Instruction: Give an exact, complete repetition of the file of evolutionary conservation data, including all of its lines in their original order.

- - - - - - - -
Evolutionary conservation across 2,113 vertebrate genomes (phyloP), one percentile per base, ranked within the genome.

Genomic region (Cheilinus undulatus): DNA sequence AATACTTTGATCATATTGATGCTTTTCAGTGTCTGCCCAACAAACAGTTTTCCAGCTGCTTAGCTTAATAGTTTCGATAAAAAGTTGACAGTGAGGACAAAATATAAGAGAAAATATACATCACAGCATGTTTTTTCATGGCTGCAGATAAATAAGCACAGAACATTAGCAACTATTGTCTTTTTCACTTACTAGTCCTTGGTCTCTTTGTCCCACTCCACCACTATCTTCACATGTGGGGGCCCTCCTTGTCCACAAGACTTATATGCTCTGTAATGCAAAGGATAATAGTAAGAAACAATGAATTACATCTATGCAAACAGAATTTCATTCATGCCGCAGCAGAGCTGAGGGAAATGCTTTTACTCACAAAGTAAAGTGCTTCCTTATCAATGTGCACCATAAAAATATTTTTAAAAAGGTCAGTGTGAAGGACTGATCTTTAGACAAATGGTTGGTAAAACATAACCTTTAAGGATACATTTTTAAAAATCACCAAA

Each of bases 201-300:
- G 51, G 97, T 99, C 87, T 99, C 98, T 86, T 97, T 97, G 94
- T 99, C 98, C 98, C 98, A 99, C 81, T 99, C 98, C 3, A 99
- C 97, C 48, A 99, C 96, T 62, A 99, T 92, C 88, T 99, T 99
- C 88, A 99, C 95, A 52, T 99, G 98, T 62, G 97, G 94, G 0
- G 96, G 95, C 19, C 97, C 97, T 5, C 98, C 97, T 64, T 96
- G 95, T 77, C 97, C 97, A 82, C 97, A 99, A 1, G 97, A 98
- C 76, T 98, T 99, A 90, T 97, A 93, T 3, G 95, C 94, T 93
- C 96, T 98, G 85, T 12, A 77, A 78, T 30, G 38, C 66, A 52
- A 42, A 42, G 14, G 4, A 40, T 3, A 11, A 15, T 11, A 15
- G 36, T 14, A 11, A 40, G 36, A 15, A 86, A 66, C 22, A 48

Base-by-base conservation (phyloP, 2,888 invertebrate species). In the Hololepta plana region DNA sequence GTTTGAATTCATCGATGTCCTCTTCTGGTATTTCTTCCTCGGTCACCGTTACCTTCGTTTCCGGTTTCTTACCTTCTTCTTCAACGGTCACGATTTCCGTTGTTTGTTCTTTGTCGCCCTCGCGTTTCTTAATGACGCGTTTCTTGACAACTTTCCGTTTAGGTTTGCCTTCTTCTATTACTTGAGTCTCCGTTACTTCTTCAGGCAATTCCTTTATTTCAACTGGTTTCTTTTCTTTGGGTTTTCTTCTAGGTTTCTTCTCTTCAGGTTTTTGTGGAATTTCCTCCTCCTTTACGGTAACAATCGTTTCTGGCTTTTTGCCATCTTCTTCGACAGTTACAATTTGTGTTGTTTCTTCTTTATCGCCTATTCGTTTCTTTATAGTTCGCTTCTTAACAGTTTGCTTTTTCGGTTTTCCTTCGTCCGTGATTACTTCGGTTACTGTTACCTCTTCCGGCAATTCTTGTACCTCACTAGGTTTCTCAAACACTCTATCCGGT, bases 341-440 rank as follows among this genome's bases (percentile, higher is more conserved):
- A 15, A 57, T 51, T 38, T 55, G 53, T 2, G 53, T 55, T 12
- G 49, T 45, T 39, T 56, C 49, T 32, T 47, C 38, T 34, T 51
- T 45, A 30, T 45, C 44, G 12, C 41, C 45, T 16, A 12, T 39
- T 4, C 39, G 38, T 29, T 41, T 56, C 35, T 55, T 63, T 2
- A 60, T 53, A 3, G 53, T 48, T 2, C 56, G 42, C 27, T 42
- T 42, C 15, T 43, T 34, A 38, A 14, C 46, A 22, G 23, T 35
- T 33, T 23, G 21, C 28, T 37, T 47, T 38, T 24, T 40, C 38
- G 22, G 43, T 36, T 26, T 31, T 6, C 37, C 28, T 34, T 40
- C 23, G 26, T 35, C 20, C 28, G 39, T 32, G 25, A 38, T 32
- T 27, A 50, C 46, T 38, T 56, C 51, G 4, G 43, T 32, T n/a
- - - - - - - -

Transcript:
Evolutionary conservation across 2,113 vertebrate genomes (phyloP), one percentile per base, ranked within the genome.

Genomic region (Cheilinus undulatus): DNA sequence AATACTTTGATCATATTGATGCTTTTCAGTGTCTGCCCAACAAACAGTTTTCCAGCTGCTTAGCTTAATAGTTTCGATAAAAAGTTGACAGTGAGGACAAAATATAAGAGAAAATATACATCACAGCATGTTTTTTCATGGCTGCAGATAAATAAGCACAGAACATTAGCAACTATTGTCTTTTTCACTTACTAGTCCTTGGTCTCTTTGTCCCACTCCACCACTATCTTCACATGTGGGGGCCCTCCTTGTCCACAAGACTTATATGCTCTGTAATGCAAAGGATAATAGTAAGAAACAATGAATTACATCTATGCAAACAGAATTTCATTCATGCCGCAGCAGAGCTGAGGGAAATGCTTTTACTCACAAAGTAAAGTGCTTCCTTATCAATGTGCACCATAAAAATATTTTTAAAAAGGTCAGTGTGAAGGACTGATCTTTAGACAAATGGTTGGTAAAACATAACCTTTAAGGATACATTTTTAAAAATCACCAAA

Each of bases 201-300:
- G 51, G 97, T 99, C 87, T 99, C 98, T 86, T 97, T 97, G 94
- T 99, C 98, C 98, C 98, A 99, C 81, T 99, C 98, C 3, A 99
- C 97, C 48, A 99, C 96, T 62, A 99, T 92, C 88, T 99, T 99
- C 88, A 99, C 95, A 52, T 99, G 98, T 62, G 97, G 94, G 0
- G 96, G 95, C 19, C 97, C 97, T 5, C 98, C 97, T 64, T 96
- G 95, T 77, C 97, C 97, A 82, C 97, A 99, A 1, G 97, A 98
- C 76, T 98, T 99, A 90, T 97, A 93, T 3, G 95, C 94, T 93
- C 96, T 98, G 85, T 12, A 77, A 78, T 30, G 38, C 66, A 52
- A 42, A 42, G 14, G 4, A 40, T 3, A 11, A 15, T 11, A 15
- G 36, T 14, A 11, A 40, G 36, A 15, A 86, A 66, C 22, A 48

Base-by-base conservation (phyloP, 2,888 invertebrate species). In the Hololepta plana region DNA sequence GTTTGAATTCATCGATGTCCTCTTCTGGTATTTCTTCCTCGGTCACCGTTACCTTCGTTTCCGGTTTCTTACCTTCTTCTTCAACGGTCACGATTTCCGTTGTTTGTTCTTTGTCGCCCTCGCGTTTCTTAATGACGCGTTTCTTGACAACTTTCCGTTTAGGTTTGCCTTCTTCTATTACTTGAGTCTCCGTTACTTCTTCAGGCAATTCCTTTATTTCAACTGGTTTCTTTTCTTTGGGTTTTCTTCTAGGTTTCTTCTCTTCAGGTTTTTGTGGAATTTCCTCCTCCTTTACGGTAACAATCGTTTCTGGCTTTTTGCCATCTTCTTCGACAGTTACAATTTGTGTTGTTTCTTCTTTATCGCCTATTCGTTTCTTTATAGTTCGCTTCTTAACAGTTTGCTTTTTCGGTTTTCCTTCGTCCGTGATTACTTCGGTTACTGTTACCTCTTCCGGCAATTCTTGTACCTCACTAGGTTTCTCAAACACTCTATCCGGT, bases 341-440 rank as follows among this genome's bases (percentile, higher is more conserved):
- A 15, A 57, T 51, T 38, T 55, G 53, T 2, G 53, T 55, T 12
- G 49, T 45, T 39, T 56, C 49, T 32, T 47, C 38, T 34, T 51
- T 45, A 30, T 45, C 44, G 12, C 41, C 45, T 16, A 12, T 39
- T 4, C 39, G 38, T 29, T 41, T 56, C 35, T 55, T 63, T 2
- A 60, T 53, A 3, G 53, T 48, T 2, C 56, G 42, C 27, T 42
- T 42, C 15, T 43, T 34, A 38, A 14, C 46, A 22, G 23, T 35
- T 33, T 23, G 21, C 28, T 37, T 47, T 38, T 24, T 40, C 38
- G 22, G 43, T 36, T 26, T 31, T 6, C 37, C 28, T 34, T 40
- C 23, G 26, T 35, C 20, C 28, G 39, T 32, G 25, A 38, T 32
- T 27, A 50, C 46, T 38, T 56, C 51, G 4, G 43, T 32, T n/a